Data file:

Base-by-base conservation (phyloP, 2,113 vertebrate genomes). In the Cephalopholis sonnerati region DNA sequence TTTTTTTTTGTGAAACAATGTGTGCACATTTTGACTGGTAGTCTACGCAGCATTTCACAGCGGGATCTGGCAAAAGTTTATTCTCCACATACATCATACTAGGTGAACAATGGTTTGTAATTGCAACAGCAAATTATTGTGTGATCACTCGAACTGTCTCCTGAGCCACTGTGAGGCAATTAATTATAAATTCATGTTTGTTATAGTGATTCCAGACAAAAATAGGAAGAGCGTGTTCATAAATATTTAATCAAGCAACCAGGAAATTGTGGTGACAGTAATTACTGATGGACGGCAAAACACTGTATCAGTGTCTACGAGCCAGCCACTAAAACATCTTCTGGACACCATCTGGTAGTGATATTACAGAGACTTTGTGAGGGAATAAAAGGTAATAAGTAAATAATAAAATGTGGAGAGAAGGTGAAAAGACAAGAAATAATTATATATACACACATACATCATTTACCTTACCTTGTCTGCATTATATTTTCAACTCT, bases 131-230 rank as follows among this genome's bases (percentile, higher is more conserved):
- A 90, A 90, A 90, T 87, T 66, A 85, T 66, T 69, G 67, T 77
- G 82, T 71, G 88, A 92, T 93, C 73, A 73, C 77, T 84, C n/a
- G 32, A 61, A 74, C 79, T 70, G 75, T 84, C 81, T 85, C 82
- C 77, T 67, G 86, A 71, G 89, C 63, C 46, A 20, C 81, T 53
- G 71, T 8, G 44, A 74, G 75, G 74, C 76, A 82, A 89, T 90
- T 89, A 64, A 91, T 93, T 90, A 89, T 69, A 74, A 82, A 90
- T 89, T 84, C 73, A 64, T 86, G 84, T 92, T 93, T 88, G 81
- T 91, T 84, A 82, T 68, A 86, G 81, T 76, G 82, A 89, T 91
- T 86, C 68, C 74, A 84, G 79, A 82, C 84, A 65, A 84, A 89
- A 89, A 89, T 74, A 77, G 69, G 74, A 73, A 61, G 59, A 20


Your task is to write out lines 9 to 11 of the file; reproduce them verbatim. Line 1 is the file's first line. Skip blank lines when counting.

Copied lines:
- T 91, T 84, A 82, T 68, A 86, G 81, T 76, G 82, A 89, T 91
- T 86, C 68, C 74, A 84, G 79, A 82, C 84, A 65, A 84, A 89
- A 89, A 89, T 74, A 77, G 69, G 74, A 73, A 61, G 59, A 20